The results draw attention to a distinguishing psychological dimension of instrumentality operating across the range of offence forms. Convicted offenders are more likely to commit crimes for direct gratification with intent when compared with the sorts of illegal activities that non-convicted respondents report they have done.

Research limitations/implications

Careful matching of convicted criminals and those without convictions is extremely difficult. Future research that explores other non-criminal samples would therefore be of value.

Practical implications

Interventions with people who commit crimes need to carefully distinguish between those who are determined criminals and those whose activities are more likely to be part of an opportunistic culture.

Originality/value

The results challenge conceptualisation of criminals and criminality as something always distinct from those without convictions. It thus has implications for what theories of crime should seek to explain. The significance of instrumentality also give further force to the legal emphasis on men's area.

Details

Journal of Criminal Psychology, vol. 4 no. 2
Type: Research Article
ISSN: 2009-3829

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Article
Publication date: 16 March 2012

Phillip Chong Ho Shon and Shannon M. Barton‐Bellessa

Previous criminological research has examined the causes and correlates of violent juvenile offending, but failed to explore the developmental taxonomies of crime…

Abstract

Purpose

Previous criminological research has examined the causes and correlates of violent juvenile offending, but failed to explore the developmental taxonomies of crime throughout history. Theoretically, developmental trajectories of offending (i.e. life‐course persistent and adolescence‐limited offenders) should be identifiable irrespective of time and place. This study aims to examine the pre‐offense characteristics of nineteenth‐century American parricide offenders.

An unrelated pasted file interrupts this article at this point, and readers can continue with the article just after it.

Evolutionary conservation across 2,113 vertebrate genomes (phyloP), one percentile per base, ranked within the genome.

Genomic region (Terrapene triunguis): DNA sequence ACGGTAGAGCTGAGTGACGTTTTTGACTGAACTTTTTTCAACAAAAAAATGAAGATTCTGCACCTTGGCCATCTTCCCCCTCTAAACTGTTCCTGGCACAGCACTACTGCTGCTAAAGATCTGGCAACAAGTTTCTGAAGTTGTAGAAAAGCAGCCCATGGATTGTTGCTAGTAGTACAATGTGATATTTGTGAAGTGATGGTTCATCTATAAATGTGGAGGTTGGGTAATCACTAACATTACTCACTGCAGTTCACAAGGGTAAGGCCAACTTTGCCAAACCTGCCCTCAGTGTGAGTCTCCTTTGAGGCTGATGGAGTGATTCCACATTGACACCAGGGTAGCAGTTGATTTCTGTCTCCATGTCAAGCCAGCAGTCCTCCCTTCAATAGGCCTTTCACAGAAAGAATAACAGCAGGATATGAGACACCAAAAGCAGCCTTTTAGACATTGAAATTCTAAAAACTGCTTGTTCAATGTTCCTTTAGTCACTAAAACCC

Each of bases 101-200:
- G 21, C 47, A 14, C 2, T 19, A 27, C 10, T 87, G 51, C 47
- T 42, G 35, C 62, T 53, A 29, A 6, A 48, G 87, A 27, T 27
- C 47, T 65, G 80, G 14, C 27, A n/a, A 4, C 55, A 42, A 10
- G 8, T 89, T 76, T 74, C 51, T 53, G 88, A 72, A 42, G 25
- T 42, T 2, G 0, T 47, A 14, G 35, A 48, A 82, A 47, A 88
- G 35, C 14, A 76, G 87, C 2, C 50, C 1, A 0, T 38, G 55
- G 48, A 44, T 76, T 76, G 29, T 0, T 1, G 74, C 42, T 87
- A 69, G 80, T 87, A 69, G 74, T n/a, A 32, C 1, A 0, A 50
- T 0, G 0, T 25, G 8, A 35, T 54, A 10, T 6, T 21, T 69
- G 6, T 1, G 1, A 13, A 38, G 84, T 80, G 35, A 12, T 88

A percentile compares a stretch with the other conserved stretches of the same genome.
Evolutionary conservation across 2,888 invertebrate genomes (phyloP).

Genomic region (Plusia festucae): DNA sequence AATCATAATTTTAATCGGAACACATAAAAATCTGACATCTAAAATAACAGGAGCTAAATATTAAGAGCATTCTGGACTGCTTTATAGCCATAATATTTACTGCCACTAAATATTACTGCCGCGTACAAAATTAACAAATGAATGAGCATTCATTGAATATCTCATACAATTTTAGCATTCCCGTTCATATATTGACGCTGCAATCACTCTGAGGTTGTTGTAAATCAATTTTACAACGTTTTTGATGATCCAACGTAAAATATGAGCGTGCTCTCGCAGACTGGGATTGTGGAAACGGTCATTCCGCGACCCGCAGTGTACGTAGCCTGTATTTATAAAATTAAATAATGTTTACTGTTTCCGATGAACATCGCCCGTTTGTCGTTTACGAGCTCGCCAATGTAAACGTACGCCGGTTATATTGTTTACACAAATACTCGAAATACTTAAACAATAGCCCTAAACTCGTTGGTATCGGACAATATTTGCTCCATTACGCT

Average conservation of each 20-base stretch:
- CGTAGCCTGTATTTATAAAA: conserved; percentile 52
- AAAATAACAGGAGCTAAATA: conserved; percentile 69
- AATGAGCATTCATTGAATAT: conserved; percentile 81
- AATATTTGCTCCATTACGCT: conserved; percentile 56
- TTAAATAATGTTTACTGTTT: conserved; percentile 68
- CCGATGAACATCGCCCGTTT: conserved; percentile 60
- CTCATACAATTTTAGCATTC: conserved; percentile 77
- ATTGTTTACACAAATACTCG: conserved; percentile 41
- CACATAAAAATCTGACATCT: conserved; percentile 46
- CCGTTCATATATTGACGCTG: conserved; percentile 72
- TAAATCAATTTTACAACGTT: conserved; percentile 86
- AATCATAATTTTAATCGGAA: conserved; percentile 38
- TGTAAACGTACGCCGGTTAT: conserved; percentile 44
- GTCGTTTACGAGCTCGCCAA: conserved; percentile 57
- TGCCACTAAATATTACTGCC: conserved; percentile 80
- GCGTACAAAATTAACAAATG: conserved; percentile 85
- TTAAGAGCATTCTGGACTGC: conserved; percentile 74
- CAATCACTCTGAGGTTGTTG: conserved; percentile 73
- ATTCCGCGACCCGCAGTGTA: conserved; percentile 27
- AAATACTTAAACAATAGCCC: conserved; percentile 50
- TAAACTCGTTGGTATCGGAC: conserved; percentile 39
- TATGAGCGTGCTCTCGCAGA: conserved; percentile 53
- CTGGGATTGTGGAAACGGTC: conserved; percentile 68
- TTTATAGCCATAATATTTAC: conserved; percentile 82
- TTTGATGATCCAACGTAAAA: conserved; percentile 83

Design/methodology/approach

Using archival records of two major newspapers (New York Times, Chicago Tribune), the study examines 220 offenders who committed attempted and completed parricides during the latter half of the nineteenth century (1852‐1999).

Findings

Results reveal that a small group of adult parricide offenders displayed antisocial tendencies at an early age that persisted into adulthood. These findings are consistent with the developmental literature, thus providing support for identification of pre‐offense characteristics of parricide offenders across historical periods.

Originality/value

The findings reported in this paper are of value to psychologists, historians, and criminologists, for they illuminate the similarities in predictors related to violent behaviors in a small subsection of adult offenders across two centuries.